Driving without insurance: Direct Debit was cancelled without my knowledge, is this a special reasons defence?FAQ
I was caught driving without insurance. I was unaware at the time that my bank had cancelled my direct debit because there was not enough money in my account. The insurers did not contact me, nor did the bank. If I had known that the Policy was cancelled, I would never have driven. I have been told that I can present a special reasons defence in Court. Is this true?
Special reasons is not a defence. It is a facility that the Court can use to avoid imposing an endorsement on your driving licence. In order to be successful, the Defendant needs to establish mitigating or extenuating circumstances which whilst not amounting to a defence, are such that when taken into consideration, justify not imposing a punishment. The reason must relate to the Defendant not to the allegation. Forgetting to cover a direct debit would not be regarded as an extenuating circumstance, given that this is within your control and the onus is upon you as a driver to be certain that your insurance is effective before you use your vehicle.
Your best option is to plead mitigation and try to limit the punishment to 6 penalty points.
I was caught speeding but it was a genuine emergency. Can I plead guilty but argue a special reasons defence? I received a distress call that a relative was seriously ill.
Firstly, it should be noted that Special Reasons is not a defence. It follows a guilty finding and is used to convince the Court not to impose a punishment because, whilst the offence has been committed, the circumstances were such that it would be wrong to impose a punishment.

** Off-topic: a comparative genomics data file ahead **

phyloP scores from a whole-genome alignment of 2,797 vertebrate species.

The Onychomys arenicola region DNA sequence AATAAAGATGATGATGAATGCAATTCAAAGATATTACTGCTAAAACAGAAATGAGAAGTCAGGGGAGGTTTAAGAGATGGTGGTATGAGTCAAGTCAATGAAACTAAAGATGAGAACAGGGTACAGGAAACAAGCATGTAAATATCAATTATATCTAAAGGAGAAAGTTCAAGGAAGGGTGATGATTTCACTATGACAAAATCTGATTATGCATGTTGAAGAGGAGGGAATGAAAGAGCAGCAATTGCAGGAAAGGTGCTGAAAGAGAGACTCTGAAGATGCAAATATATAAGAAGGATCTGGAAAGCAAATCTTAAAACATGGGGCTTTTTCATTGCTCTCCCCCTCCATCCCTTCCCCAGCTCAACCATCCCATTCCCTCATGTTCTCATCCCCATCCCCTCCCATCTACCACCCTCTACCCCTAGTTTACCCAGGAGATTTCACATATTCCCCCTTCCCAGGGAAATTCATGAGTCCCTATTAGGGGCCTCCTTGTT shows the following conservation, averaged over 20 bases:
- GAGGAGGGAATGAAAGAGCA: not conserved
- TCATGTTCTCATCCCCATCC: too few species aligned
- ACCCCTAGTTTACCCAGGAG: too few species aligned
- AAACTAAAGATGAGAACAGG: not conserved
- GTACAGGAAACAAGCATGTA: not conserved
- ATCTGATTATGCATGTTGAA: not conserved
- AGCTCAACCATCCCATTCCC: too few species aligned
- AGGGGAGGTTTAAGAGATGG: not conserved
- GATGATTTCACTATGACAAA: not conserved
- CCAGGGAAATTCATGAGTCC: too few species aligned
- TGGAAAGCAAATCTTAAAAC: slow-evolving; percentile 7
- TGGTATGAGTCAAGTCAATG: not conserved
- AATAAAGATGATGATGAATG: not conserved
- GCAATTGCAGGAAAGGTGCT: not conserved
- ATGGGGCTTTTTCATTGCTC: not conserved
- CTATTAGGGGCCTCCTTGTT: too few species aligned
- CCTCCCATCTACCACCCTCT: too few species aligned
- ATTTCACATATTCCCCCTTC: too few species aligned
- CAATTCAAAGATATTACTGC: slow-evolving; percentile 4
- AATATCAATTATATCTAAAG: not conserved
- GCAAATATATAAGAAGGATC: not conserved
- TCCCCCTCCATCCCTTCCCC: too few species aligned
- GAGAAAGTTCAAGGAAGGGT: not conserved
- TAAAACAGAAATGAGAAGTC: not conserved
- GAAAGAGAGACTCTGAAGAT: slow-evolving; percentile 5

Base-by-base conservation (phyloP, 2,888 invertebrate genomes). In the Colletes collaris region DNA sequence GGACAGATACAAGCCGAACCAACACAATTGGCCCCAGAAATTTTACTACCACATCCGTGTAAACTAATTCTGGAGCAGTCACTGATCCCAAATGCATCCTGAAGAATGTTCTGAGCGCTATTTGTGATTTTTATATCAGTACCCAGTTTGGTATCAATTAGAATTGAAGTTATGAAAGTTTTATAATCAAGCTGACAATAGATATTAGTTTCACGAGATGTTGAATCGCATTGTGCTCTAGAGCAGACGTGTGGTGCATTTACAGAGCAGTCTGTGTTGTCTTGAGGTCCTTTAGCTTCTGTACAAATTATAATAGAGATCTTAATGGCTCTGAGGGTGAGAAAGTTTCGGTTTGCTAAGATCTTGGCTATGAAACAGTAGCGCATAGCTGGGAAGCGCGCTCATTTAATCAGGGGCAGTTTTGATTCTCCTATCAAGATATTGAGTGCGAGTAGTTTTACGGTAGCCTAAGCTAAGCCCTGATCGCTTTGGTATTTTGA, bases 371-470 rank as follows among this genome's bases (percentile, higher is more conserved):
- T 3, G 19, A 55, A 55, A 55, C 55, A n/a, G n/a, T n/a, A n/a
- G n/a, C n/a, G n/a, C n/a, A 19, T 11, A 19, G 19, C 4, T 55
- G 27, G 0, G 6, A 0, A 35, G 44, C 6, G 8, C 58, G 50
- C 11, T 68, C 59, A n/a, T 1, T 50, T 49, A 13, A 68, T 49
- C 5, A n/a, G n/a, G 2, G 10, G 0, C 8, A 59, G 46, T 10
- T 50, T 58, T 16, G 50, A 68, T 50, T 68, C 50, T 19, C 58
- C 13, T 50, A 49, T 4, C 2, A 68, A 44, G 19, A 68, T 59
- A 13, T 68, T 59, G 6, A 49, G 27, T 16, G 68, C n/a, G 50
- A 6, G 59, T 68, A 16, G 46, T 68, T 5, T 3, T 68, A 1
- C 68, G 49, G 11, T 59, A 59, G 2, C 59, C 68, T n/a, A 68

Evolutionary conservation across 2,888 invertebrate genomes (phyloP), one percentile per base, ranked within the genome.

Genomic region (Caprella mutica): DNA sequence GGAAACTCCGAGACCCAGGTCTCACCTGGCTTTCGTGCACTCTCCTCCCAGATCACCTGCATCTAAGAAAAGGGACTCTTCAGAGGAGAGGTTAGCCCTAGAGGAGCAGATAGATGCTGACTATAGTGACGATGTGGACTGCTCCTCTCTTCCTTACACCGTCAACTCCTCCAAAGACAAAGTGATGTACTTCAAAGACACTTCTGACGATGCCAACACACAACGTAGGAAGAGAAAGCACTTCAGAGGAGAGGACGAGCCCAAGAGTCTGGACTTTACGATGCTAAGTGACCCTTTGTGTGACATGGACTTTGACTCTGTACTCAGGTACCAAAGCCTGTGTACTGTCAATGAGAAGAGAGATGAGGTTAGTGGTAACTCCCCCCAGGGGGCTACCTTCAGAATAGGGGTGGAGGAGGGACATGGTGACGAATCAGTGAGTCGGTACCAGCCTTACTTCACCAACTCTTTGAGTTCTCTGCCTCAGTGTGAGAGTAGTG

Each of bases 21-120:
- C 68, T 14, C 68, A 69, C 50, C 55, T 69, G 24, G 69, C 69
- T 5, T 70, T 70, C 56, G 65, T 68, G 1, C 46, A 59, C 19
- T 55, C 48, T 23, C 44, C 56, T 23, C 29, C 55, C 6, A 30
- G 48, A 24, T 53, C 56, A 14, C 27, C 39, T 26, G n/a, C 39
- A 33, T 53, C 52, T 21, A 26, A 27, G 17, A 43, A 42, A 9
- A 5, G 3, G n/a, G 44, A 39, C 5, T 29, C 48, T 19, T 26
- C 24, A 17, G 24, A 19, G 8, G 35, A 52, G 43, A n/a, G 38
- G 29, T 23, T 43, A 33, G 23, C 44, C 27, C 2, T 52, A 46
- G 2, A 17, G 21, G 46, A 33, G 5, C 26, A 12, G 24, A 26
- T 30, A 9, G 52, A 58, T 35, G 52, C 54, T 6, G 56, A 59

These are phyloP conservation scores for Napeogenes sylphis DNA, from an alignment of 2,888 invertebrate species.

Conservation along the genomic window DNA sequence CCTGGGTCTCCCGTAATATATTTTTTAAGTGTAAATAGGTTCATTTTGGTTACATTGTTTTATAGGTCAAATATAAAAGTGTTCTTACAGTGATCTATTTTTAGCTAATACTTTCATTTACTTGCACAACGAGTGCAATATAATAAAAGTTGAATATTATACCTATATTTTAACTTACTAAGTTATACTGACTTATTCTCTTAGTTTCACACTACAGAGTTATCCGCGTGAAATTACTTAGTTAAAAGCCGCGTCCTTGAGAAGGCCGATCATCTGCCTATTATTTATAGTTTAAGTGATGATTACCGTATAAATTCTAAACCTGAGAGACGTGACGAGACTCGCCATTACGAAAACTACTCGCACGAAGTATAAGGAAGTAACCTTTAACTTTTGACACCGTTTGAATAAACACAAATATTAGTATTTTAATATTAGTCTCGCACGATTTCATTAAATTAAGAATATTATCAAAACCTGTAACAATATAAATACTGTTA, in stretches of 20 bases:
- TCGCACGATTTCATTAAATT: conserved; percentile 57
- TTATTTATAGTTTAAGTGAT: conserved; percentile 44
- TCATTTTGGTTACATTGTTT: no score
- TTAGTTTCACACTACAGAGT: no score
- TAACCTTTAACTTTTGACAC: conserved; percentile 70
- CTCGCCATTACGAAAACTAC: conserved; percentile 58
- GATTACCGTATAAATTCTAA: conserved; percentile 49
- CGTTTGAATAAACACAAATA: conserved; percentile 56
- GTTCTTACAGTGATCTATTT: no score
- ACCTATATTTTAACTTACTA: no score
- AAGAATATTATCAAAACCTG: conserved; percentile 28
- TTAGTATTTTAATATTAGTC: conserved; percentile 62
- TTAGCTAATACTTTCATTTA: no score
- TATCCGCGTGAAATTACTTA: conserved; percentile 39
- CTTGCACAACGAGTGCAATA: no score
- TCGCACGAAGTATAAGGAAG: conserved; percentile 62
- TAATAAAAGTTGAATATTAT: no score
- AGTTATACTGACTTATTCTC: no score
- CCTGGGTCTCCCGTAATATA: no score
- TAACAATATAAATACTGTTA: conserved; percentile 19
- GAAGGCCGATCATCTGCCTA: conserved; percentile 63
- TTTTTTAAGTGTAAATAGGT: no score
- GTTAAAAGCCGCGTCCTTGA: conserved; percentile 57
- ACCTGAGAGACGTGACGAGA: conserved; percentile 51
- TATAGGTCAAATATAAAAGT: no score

In order for your Special Reasons argument to succeed, you will have to show that there was no alternative but to drive in the manner that you did and that your emergency must be “real, not nebulous, nor manufactured”. If it is anticipated, it is not an emergency and further you will have to show that the issue could not have been resolved by other means, for example, calling for an ambulance etc.
In some circumstances, a genuine emergency can amount to a defence of “duress of necessity/circumstances” which would result in acquittal.
I was stopped by the Police for speeding. I explained that I desperately needed the toilet and I was simply trying to make progress so I could reach the services. The Police said my “excuse” was not good enough and it would be up to the Court to decide the appropriate punishment. Will the Court have sympathy in my case?
Known as the “Alex Ferguson” defence, this is an explanation that some Courts will accept as “special reasons”. Whilst the offence is committed, if special reasons are established, no punishment will be imposed. In order to be successful on this argument, you have to show that it was an emergency and the action you took in all the circumstances was reasonable. Consequently, rushing to a service station 1 mile away may be acceptable. Speeding at 110 mph to get home 20 miles away, will not be. Each case depends entirely on its own merits and to some degree, whether the Court believe your explanation. It is a technical argument which would normally need specialist advice.